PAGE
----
Strong GDP Growth Continues in the Fourth Quarter

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Strong GDP Growth Continues in the Fourth Quarter

January 30, 2004 2 min read
Tim Kane
Tim Kane is a Visiting Fellow at The Heritage Foundation’s Center for...

In the fourth quarter of 2003, America's economy grew at an annualized rate of 4.0 percent, the Commerce Department reported today, continuing the pattern of strong growth from earlier in the year. After arresting the 2001 recession in its tracks, the administration's tax cuts are now pushing national output to new heights. Far from slowing down, real GDP rose to $10.6 trillion, another all-time high (see chart), and growth was significantly higher than the 3.2 percent average rate of the past ten years.


Driving the fourth quarter performance was continued strong investment, which increased at an annualized rate of 12.4 percent, double the historical rate. Coming on the heels of 14.8 percent annualized investment growth in the third quarter, the economy is clearly on the crest of an investment-driven boom. Booming investment is strong evidence in favor of the 2003 tax cut, which had as its centerpiece a sharp rate reduction on capital gains and dividends and was enacted immediately prior to the third quarter GDP acceleration.


Exports also played a significant role in the quarter's growth, increasing at a 19.1 percent annualized rate. This surge indicates renewed vigor in America's manufacturing sector and strong demand for U.S. products overseas. The declining exchange rate is the presumed cause of rising exports, and the dollar's continuing decline may mean even more exports in the months ahead.




  • Real GDP grew at an annualized rate of 4.0 percent during the fourth quarter, significantly faster than the 10-year average of 3.2 percent.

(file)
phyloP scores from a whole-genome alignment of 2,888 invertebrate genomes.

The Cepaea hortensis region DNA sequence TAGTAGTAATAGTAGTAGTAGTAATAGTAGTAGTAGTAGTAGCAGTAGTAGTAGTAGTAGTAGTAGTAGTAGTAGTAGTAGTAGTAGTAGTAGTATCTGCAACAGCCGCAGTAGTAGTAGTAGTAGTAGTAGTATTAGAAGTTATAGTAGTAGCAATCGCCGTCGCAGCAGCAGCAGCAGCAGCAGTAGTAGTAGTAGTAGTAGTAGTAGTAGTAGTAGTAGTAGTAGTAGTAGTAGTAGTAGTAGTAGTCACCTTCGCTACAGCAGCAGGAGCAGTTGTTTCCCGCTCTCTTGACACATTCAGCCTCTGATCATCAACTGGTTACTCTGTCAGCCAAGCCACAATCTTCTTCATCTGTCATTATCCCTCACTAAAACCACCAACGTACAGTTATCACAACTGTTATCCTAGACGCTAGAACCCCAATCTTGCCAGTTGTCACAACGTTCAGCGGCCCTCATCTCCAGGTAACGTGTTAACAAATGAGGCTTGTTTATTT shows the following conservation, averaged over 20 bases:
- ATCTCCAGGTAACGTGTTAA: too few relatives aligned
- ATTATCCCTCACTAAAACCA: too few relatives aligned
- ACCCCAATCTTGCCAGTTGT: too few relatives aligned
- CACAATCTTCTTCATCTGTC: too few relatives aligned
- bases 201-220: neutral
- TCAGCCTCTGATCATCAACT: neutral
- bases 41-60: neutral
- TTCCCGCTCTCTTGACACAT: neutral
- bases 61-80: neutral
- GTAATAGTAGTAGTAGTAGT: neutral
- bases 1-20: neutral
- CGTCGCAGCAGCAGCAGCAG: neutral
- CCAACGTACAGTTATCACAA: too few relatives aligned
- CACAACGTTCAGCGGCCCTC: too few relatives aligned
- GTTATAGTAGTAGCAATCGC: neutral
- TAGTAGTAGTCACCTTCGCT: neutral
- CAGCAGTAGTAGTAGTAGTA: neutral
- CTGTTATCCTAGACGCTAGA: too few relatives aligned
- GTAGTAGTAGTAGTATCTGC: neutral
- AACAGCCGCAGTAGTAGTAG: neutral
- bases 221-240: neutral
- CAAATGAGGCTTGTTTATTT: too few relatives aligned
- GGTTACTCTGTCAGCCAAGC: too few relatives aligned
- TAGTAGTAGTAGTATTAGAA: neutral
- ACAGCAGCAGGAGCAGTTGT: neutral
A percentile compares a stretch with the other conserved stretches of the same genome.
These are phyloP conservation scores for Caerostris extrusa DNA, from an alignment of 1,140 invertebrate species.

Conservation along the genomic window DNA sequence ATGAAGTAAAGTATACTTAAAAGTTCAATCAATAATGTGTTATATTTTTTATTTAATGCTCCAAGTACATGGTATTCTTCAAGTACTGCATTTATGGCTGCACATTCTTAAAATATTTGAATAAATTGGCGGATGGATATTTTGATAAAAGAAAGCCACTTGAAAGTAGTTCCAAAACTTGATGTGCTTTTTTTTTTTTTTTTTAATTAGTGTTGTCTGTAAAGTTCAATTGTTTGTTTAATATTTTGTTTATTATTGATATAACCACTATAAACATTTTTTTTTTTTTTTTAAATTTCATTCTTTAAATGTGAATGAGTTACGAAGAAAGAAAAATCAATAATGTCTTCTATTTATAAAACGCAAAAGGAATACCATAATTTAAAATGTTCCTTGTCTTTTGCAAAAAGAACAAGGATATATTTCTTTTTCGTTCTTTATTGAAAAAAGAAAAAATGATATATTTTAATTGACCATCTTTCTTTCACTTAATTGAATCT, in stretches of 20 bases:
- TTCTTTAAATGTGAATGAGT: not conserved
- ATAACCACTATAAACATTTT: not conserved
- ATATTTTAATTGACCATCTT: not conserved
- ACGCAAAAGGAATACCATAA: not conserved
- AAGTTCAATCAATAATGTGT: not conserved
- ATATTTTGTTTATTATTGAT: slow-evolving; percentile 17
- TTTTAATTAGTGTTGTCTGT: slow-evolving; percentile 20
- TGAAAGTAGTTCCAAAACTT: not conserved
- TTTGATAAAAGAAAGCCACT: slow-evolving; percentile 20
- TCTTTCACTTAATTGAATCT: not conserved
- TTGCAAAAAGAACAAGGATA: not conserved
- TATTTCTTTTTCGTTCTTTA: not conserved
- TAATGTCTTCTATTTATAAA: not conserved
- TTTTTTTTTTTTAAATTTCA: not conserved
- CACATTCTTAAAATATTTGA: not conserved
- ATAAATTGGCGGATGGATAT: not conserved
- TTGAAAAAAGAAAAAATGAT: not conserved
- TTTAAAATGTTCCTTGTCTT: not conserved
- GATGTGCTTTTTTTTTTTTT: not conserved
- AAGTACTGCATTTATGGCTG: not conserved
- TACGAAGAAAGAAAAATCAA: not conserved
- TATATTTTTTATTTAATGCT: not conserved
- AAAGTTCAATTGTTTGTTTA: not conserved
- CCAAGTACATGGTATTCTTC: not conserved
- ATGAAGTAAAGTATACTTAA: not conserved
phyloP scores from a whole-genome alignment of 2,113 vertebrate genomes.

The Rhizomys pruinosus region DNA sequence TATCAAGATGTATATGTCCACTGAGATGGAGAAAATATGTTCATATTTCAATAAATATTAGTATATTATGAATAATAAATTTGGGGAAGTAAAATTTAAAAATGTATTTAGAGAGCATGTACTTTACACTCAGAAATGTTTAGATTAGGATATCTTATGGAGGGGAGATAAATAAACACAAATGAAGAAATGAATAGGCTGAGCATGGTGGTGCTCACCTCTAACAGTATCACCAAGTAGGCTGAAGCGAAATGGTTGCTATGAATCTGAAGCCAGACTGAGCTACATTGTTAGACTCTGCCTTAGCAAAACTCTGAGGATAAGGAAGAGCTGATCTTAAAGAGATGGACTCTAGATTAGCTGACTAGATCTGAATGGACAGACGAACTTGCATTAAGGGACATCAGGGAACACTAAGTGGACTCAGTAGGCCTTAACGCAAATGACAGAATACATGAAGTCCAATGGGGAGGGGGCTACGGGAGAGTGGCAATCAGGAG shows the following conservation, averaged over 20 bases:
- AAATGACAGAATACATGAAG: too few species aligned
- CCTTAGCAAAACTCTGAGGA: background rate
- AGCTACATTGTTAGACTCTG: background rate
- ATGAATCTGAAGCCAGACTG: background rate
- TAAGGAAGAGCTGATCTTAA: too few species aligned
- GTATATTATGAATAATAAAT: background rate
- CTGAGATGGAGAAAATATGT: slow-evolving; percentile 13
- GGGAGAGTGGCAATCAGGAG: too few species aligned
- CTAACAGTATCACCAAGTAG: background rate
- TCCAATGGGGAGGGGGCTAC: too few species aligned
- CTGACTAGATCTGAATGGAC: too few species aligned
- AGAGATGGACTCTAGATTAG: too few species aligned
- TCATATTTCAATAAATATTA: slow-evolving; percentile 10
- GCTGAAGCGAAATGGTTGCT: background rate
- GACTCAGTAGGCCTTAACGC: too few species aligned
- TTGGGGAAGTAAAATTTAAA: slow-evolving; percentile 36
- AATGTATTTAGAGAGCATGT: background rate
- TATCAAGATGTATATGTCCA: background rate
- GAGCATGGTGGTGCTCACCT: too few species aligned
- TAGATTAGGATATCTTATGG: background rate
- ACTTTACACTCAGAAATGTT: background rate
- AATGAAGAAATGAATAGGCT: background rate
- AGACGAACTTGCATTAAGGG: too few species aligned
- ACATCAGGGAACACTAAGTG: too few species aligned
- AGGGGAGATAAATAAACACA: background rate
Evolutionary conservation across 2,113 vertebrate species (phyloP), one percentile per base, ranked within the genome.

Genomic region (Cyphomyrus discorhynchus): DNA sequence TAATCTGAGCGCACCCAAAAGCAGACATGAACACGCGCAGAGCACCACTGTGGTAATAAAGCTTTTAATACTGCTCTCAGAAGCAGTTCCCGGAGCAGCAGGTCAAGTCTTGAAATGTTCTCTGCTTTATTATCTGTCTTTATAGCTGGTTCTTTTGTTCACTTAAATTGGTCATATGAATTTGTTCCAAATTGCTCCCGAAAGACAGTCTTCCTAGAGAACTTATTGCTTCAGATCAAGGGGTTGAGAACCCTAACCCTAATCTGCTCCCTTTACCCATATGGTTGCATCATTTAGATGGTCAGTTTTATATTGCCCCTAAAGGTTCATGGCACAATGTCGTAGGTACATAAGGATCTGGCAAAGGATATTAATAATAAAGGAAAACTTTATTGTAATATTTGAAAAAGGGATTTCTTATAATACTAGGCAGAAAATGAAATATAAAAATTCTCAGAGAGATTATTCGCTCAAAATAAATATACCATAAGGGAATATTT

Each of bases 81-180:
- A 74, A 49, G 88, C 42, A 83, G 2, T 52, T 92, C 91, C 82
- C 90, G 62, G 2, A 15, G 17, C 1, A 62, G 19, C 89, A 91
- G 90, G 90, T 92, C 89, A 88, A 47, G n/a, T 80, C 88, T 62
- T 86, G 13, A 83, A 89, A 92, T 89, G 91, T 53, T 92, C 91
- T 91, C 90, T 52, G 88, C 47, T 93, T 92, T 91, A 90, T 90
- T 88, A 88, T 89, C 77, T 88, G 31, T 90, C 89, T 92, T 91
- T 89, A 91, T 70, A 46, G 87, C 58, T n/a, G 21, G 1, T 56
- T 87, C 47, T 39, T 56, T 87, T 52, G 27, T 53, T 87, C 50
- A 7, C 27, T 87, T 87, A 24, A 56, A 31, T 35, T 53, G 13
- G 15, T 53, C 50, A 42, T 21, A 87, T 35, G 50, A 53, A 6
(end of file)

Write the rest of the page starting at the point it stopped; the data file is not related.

• The U.S. real Gross Domestic Product (GDP) at the end of 2003 is 4.3 percent higher than in the fourth quarter of 2002. Economic expansion occurred in every quarter of 2003, but the bulk happened during the final two quarters.
  • Investment is the main driver of GDP growth this quarter, which at 12.4 percent is more than double investment's 10-year average growth of 5.7 percent. This implies that the 2003 dividend and capital gains tax cuts are creating the right incentives for supply-side expansion, not just a short-term consumption stimulus.
  • Exports grew by 19.1 percent, double the import growth rate, and quadruple the 10-year average. This is the second-fastest quarterly expansion in 15 years.
  • Consumption grew by 2.6 percent, a slower rate than usual. Disposable personal income is essentially unchanged.
  • Government spending expanded a full percent more slowly than in the last quarter.
  • Prices increased by 1.9 percent in 2003, slightly faster than last year. Inflation, however, remains historically low.

It would be a mistake to consider the fourth quarter's growth rate a slowdown, as it far exceeds Europe's recent performance, exceeds our own historical average growth, and represents an expansion of the productivity frontier rather than mere recovery. Lowering taxes on capital and entrepreneurship in mid-2003 is having a predictable effect. Credit should go to the Bush White House and to the 108th Congress for loosening the reins on the productive side of the U.S. economy.


Tim Kane